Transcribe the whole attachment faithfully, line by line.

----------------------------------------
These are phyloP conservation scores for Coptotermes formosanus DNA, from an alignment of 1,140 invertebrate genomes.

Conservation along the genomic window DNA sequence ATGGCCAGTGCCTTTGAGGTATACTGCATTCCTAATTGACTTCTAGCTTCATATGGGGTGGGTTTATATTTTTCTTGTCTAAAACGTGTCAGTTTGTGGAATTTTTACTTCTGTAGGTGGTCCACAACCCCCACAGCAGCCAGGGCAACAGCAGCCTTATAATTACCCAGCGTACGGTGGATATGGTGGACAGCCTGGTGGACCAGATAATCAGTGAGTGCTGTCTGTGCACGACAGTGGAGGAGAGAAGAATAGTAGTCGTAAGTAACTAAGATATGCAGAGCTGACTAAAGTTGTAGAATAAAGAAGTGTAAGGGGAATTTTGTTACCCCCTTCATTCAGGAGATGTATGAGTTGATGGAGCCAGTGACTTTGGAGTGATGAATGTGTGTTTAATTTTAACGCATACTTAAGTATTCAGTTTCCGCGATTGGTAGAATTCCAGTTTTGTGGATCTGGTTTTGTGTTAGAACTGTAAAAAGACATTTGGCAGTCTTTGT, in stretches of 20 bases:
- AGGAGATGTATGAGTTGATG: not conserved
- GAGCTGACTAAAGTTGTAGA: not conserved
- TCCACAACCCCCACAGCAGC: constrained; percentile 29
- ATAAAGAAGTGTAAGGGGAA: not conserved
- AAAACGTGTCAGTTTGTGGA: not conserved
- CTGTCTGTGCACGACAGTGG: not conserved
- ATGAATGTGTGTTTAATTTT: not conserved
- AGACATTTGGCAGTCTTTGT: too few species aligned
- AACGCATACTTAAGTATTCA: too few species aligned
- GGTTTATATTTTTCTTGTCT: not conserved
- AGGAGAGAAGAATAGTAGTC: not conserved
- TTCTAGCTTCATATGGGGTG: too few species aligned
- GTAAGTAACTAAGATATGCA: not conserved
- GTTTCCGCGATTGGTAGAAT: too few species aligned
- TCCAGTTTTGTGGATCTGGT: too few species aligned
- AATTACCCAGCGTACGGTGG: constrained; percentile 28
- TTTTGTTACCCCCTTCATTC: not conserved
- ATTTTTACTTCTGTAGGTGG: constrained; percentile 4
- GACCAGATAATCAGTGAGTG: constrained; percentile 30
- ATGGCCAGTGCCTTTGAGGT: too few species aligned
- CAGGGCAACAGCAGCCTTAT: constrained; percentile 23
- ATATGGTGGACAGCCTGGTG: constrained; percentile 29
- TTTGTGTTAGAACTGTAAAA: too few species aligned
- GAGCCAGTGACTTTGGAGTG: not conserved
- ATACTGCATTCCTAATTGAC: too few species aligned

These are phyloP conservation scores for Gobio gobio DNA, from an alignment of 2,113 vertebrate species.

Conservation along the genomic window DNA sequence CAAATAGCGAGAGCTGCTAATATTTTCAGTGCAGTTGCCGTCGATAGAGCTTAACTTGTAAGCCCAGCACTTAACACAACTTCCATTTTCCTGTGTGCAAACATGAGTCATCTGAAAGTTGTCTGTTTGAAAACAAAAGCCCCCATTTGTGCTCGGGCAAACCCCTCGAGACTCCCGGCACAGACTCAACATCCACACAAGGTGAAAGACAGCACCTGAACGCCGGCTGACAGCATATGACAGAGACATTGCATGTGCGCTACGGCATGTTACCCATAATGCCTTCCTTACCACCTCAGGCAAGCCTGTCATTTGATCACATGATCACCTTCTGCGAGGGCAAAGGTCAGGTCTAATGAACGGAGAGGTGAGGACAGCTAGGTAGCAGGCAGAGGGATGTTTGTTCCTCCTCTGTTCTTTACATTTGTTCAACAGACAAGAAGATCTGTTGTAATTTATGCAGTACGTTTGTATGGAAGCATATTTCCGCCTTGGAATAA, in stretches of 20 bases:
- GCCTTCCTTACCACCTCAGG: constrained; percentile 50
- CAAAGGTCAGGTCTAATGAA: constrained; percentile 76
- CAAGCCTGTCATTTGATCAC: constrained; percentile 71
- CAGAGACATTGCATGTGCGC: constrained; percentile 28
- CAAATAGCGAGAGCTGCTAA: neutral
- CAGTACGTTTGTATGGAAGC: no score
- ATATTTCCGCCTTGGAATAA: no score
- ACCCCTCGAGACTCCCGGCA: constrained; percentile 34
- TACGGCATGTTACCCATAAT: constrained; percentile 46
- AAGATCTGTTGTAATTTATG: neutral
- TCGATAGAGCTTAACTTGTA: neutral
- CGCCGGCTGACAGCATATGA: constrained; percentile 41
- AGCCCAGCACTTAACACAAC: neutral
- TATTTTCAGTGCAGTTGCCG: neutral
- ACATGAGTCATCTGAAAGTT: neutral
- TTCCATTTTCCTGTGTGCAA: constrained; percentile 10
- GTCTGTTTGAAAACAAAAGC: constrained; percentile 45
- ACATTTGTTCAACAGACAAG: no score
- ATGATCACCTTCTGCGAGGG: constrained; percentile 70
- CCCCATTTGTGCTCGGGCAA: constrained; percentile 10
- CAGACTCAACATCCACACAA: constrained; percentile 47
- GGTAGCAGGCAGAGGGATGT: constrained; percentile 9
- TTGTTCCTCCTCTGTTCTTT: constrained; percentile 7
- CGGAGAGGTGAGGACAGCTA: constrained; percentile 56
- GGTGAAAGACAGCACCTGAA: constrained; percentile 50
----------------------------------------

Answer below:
These are phyloP conservation scores for Coptotermes formosanus DNA, from an alignment of 1,140 invertebrate genomes.

Conservation along the genomic window DNA sequence ATGGCCAGTGCCTTTGAGGTATACTGCATTCCTAATTGACTTCTAGCTTCATATGGGGTGGGTTTATATTTTTCTTGTCTAAAACGTGTCAGTTTGTGGAATTTTTACTTCTGTAGGTGGTCCACAACCCCCACAGCAGCCAGGGCAACAGCAGCCTTATAATTACCCAGCGTACGGTGGATATGGTGGACAGCCTGGTGGACCAGATAATCAGTGAGTGCTGTCTGTGCACGACAGTGGAGGAGAGAAGAATAGTAGTCGTAAGTAACTAAGATATGCAGAGCTGACTAAAGTTGTAGAATAAAGAAGTGTAAGGGGAATTTTGTTACCCCCTTCATTCAGGAGATGTATGAGTTGATGGAGCCAGTGACTTTGGAGTGATGAATGTGTGTTTAATTTTAACGCATACTTAAGTATTCAGTTTCCGCGATTGGTAGAATTCCAGTTTTGTGGATCTGGTTTTGTGTTAGAACTGTAAAAAGACATTTGGCAGTCTTTGT, in stretches of 20 bases:
- AGGAGATGTATGAGTTGATG: not conserved
- GAGCTGACTAAAGTTGTAGA: not conserved
- TCCACAACCCCCACAGCAGC: constrained; percentile 29
- ATAAAGAAGTGTAAGGGGAA: not conserved
- AAAACGTGTCAGTTTGTGGA: not conserved
- CTGTCTGTGCACGACAGTGG: not conserved
- ATGAATGTGTGTTTAATTTT: not conserved
- AGACATTTGGCAGTCTTTGT: too few species aligned
- AACGCATACTTAAGTATTCA: too few species aligned
- GGTTTATATTTTTCTTGTCT: not conserved
- AGGAGAGAAGAATAGTAGTC: not conserved
- TTCTAGCTTCATATGGGGTG: too few species aligned
- GTAAGTAACTAAGATATGCA: not conserved
- GTTTCCGCGATTGGTAGAAT: too few species aligned
- TCCAGTTTTGTGGATCTGGT: too few species aligned
- AATTACCCAGCGTACGGTGG: constrained; percentile 28
- TTTTGTTACCCCCTTCATTC: not conserved
- ATTTTTACTTCTGTAGGTGG: constrained; percentile 4
- GACCAGATAATCAGTGAGTG: constrained; percentile 30
- ATGGCCAGTGCCTTTGAGGT: too few species aligned
- CAGGGCAACAGCAGCCTTAT: constrained; percentile 23
- ATATGGTGGACAGCCTGGTG: constrained; percentile 29
- TTTGTGTTAGAACTGTAAAA: too few species aligned
- GAGCCAGTGACTTTGGAGTG: not conserved
- ATACTGCATTCCTAATTGAC: too few species aligned

These are phyloP conservation scores for Gobio gobio DNA, from an alignment of 2,113 vertebrate species.

Conservation along the genomic window DNA sequence CAAATAGCGAGAGCTGCTAATATTTTCAGTGCAGTTGCCGTCGATAGAGCTTAACTTGTAAGCCCAGCACTTAACACAACTTCCATTTTCCTGTGTGCAAACATGAGTCATCTGAAAGTTGTCTGTTTGAAAACAAAAGCCCCCATTTGTGCTCGGGCAAACCCCTCGAGACTCCCGGCACAGACTCAACATCCACACAAGGTGAAAGACAGCACCTGAACGCCGGCTGACAGCATATGACAGAGACATTGCATGTGCGCTACGGCATGTTACCCATAATGCCTTCCTTACCACCTCAGGCAAGCCTGTCATTTGATCACATGATCACCTTCTGCGAGGGCAAAGGTCAGGTCTAATGAACGGAGAGGTGAGGACAGCTAGGTAGCAGGCAGAGGGATGTTTGTTCCTCCTCTGTTCTTTACATTTGTTCAACAGACAAGAAGATCTGTTGTAATTTATGCAGTACGTTTGTATGGAAGCATATTTCCGCCTTGGAATAA, in stretches of 20 bases:
- GCCTTCCTTACCACCTCAGG: constrained; percentile 50
- CAAAGGTCAGGTCTAATGAA: constrained; percentile 76
- CAAGCCTGTCATTTGATCAC: constrained; percentile 71
- CAGAGACATTGCATGTGCGC: constrained; percentile 28
- CAAATAGCGAGAGCTGCTAA: neutral
- CAGTACGTTTGTATGGAAGC: no score
- ATATTTCCGCCTTGGAATAA: no score
- ACCCCTCGAGACTCCCGGCA: constrained; percentile 34
- TACGGCATGTTACCCATAAT: constrained; percentile 46
- AAGATCTGTTGTAATTTATG: neutral
- TCGATAGAGCTTAACTTGTA: neutral
- CGCCGGCTGACAGCATATGA: constrained; percentile 41
- AGCCCAGCACTTAACACAAC: neutral
- TATTTTCAGTGCAGTTGCCG: neutral
- ACATGAGTCATCTGAAAGTT: neutral
- TTCCATTTTCCTGTGTGCAA: constrained; percentile 10
- GTCTGTTTGAAAACAAAAGC: constrained; percentile 45
- ACATTTGTTCAACAGACAAG: no score
- ATGATCACCTTCTGCGAGGG: constrained; percentile 70
- CCCCATTTGTGCTCGGGCAA: constrained; percentile 10
- CAGACTCAACATCCACACAA: constrained; percentile 47
- GGTAGCAGGCAGAGGGATGT: constrained; percentile 9
- TTGTTCCTCCTCTGTTCTTT: constrained; percentile 7
- CGGAGAGGTGAGGACAGCTA: constrained; percentile 56
- GGTGAAAGACAGCACCTGAA: constrained; percentile 50